§[2] (https://primarydocuments.ca/canada-act-1982/#Fundamental) (2(a)more specifically) of the Charter of Rights and Freedoms. Referenced in Adam Dodek, The Charter Debates (Toronto: University of Toronto Press, 2018), p. 124.

    2. Mr. Epp: Could I ask you, in page 5, taking your position a little further, you argue that the same rights should be extended to persons working in hospitals, people in the medical field. specifically people who because of conscience cannot accept the taking of life through abortion. Do you feel that the clause that you propose would in fact given them that protection they seek? Mr. Janzen: We are not sure about that. As it stands here we say it might have some implications for that concern, and I think it would suggest something in that direction but we are not sure of that and we have not sought a specific legal opinion. It is a concern to us that we recognize that that is not something on which we have complete clarity. Mr. Epp: Do you have practical demonstration of members of your organization. adherents to your organization of churches that form your constituency. that people have been put into that position, namely of performing medical acts which contravene their conscience and specifically their position that they do not have the right to take life in that form? Mr. Janzen: l do not know of specific personnel from our community. I do know that in the 1977 Badgley report there is [Page 51] some rather strong testimony from doctors and so on who werer subject to considerable pressure and that is the reference for it here.

      §[2] (https://primarydocuments.ca/canada-act-1982/#Fundamental) (2(a)more specifically) of the Charter of Rights and Freedoms. Referenced in Adam Dodek, The Charter Debates (Toronto: University of Toronto Press, 2018), pp. 123-124.

    3. A conscientious objector clause in the Charter might have implications for areas other than military service. People in police work or in medical work sometimes have to face the question of taking human life, too. The areas of euthanasia and abortion are examples but because of technological and other changes the number of areas may increase. In 1969, when the abortion issue was debated in Parliament, along with other amendments to the Criminal Code, it was emphasized that medical personnel would not be forced to be involved with them. Because of this, a conscientious objector clause, which was considered at the time. was viewed as unnecessary, However, the government’s Badgley study of 1977 found that some strong pressures are brought to bear on medical workers. [Page 48] We believe the right to abstain from the taking of human life should be extended in the area of abortion as well.

      §[2] (https://primarydocuments.ca/canada-act-1982/#Fundamental) (2(a)more specifically) of the Charter of Rights and Freedoms. Referenced in Adam Dodek, The Charter Debates (Toronto: University of Toronto Press, 2018), p. 122.

    4. Mr. W. Janzen (Director General, Ottawa Office, Mennonite Central Committee, Canada): Thank you. This concern is somewhat different than the one which Mr. Nigh has explained. lf that one could be covered with a clause like, “No one shall be compelled against his conscience to take human life,” then the second one might be covered with a simple affirmation of freedom for religion without specifying that it be for individuals or for groups, thus leaving that question to be decided when problems in relation to that arise. As it is worded at the present time in the proposal, it is cast in explicitly individual terms and we are concerned that that might create difficulties which perhaps are not foreseen at the present time or even considered desirable. The written brief refers to several such difficulties and l will not go over that material, but l would say that these difficulties can arise also in relation to communities other than the Amish or Old Order Mennonites or Hutterites which are referred to in the brief. We know that for generations and centuries the phenomenon of people going off unto themselves for religious reasons to live a bit more as a community unto themselves is an experience that has been present in our civilization and probably will be present. and we would like to have that freedom respected. We are a bit concerned that by casting the provision for freedom of religion in individual terms there might be seine difficulties, as explained in the brief. We could go on and talk further about community rights and collective rights and some aspects that relate to the concerns of the native people as well, but I do not think at this point we would want to go into that. I would point out, however, that in a number of other constitutions or bills of rights the provision for freedom of religion is not as individual as it is in the one that is being proposed. I refer to the I960 Canadian Bill of Rights and there is a simple affirmation of freedom for religion without specifying the way it shall apply. The one to which Mr. Nigh has referred also is general on that point. The American constitution, although generally an individualistic document. is general on that point. It does not specify that it is exclusively for individuals and so on. So what we are asking basically is two clauses: one is a clause that would say something to the effect that no one shall be compelled against his conscience to take human life, and the other one would be at simple affirmation of freedom for religion without specifying that it be for individuals or communities, thus leaving that to the wisdom of the legislatures or the courts to deal with those problems as they might arise.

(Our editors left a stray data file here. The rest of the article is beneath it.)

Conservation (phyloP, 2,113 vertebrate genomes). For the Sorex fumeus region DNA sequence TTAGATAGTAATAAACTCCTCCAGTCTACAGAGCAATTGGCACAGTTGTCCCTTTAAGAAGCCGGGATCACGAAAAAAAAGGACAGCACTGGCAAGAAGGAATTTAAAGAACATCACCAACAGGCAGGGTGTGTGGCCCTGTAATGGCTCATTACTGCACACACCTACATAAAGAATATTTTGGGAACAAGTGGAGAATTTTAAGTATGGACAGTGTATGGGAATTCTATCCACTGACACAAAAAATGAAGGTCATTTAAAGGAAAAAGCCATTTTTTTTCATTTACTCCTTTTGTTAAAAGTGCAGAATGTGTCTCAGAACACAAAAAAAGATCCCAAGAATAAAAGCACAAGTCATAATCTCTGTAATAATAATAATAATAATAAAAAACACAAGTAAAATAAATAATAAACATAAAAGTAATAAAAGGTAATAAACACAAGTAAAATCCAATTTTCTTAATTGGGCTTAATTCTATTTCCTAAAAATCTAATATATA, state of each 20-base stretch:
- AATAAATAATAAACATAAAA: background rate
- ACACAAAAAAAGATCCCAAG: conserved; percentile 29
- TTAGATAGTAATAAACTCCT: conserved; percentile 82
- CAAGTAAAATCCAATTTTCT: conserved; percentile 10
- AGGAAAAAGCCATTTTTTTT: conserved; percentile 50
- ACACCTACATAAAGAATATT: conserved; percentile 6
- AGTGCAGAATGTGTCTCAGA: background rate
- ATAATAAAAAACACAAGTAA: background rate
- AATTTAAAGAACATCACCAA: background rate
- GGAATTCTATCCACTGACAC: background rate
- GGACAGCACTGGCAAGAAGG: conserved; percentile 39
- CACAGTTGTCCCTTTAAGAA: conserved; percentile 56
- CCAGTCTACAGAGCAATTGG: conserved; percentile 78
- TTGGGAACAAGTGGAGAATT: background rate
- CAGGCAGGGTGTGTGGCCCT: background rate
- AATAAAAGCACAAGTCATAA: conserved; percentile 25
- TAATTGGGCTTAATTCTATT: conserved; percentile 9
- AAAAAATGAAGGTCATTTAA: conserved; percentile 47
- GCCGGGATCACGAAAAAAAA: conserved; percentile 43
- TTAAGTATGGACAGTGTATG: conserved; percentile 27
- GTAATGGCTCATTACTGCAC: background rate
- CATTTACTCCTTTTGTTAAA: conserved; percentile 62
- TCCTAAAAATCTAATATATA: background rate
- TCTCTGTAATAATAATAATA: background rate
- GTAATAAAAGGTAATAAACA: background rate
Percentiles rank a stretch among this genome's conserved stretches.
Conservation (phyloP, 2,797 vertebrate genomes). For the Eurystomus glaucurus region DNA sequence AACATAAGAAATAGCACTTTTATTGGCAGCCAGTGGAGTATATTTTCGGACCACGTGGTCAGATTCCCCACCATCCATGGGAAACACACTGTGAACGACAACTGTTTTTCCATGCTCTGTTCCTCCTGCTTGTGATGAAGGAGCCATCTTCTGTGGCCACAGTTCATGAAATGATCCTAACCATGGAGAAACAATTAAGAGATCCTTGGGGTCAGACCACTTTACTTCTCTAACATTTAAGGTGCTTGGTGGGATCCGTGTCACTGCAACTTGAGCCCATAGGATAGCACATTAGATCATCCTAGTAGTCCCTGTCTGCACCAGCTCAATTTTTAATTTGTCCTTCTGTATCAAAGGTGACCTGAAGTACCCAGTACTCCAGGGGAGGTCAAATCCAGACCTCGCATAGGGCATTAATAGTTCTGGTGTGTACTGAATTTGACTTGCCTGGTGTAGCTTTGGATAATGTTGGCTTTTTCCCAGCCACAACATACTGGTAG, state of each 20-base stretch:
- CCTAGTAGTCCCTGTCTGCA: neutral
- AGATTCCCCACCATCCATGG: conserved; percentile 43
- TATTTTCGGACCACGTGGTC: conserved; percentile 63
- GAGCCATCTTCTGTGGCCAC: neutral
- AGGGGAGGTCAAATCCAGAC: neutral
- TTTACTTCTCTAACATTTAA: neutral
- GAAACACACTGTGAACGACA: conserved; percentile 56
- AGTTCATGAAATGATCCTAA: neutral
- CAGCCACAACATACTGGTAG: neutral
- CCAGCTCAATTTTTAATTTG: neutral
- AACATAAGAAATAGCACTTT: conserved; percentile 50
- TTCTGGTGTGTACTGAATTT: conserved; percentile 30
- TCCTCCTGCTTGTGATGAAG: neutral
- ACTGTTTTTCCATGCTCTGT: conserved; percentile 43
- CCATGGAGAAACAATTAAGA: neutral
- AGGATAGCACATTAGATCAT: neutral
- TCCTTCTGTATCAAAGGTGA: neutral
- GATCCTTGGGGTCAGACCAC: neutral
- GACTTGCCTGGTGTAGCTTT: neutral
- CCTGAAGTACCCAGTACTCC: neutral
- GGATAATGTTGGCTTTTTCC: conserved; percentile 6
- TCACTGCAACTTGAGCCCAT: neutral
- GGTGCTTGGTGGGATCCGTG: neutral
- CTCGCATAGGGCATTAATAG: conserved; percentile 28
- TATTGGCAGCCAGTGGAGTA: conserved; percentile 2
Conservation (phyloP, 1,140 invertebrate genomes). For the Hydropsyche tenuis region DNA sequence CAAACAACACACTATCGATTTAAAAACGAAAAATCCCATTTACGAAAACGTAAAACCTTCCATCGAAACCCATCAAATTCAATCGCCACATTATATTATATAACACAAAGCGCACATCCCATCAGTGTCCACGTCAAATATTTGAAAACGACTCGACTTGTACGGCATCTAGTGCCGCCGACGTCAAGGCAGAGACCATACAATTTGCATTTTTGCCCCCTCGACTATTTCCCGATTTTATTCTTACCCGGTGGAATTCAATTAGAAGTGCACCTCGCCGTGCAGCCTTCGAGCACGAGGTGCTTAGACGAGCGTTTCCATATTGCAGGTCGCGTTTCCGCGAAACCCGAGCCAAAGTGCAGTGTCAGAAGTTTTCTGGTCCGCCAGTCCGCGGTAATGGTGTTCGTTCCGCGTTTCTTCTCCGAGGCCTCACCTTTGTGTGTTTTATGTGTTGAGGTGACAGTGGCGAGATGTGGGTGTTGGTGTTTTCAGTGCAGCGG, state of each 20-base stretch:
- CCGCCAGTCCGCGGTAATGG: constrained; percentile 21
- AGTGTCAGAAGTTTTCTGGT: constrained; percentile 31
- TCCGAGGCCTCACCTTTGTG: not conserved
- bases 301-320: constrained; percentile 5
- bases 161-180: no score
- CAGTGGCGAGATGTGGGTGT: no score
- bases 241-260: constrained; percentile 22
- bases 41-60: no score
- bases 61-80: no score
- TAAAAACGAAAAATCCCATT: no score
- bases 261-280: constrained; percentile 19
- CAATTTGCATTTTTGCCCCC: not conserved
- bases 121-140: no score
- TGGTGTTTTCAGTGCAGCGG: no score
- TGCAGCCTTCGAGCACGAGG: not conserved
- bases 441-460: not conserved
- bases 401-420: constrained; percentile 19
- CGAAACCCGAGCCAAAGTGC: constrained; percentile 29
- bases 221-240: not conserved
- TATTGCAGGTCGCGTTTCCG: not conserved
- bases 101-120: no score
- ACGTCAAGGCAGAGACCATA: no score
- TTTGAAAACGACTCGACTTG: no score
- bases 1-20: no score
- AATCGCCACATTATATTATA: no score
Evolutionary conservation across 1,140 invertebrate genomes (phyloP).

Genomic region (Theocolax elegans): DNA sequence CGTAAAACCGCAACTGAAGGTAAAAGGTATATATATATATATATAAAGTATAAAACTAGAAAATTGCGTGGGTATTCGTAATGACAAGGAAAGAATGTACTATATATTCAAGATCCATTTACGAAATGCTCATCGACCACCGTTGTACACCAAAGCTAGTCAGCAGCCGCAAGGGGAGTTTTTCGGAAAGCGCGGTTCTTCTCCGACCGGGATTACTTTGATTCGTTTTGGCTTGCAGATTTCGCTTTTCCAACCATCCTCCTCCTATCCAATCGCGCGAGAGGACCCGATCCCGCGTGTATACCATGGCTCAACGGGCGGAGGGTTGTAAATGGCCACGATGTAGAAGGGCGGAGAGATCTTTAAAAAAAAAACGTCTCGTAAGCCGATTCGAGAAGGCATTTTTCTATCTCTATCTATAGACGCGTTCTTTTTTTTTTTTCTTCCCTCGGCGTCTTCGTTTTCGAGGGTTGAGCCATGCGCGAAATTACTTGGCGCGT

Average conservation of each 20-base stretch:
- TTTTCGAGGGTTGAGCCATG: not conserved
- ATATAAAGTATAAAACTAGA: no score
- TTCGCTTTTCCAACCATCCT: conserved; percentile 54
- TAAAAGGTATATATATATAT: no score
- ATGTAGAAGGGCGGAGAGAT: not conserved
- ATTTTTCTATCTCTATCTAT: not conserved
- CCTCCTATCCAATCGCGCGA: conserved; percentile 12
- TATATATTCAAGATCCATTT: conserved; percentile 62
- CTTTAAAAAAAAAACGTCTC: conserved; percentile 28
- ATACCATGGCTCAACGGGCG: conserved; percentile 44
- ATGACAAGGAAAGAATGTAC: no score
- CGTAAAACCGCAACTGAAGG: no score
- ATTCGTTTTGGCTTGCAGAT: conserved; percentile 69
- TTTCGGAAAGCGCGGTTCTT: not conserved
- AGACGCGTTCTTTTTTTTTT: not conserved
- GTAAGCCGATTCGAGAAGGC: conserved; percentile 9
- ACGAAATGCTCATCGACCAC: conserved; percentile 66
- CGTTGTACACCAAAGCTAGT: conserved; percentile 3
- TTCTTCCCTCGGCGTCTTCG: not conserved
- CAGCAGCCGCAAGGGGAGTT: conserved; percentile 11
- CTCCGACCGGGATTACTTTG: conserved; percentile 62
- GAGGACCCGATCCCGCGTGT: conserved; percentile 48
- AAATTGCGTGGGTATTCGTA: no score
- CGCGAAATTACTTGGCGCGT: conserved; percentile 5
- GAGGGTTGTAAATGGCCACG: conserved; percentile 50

§[2] (https://primarydocuments.ca/canada-act-1982/#Fundamental) (2(a)more specifically) of the Charter of Rights and Freedoms. Referenced in Adam Dodek, The Charter Debates (Toronto: University of Toronto Press, 2018), pp. 122-123.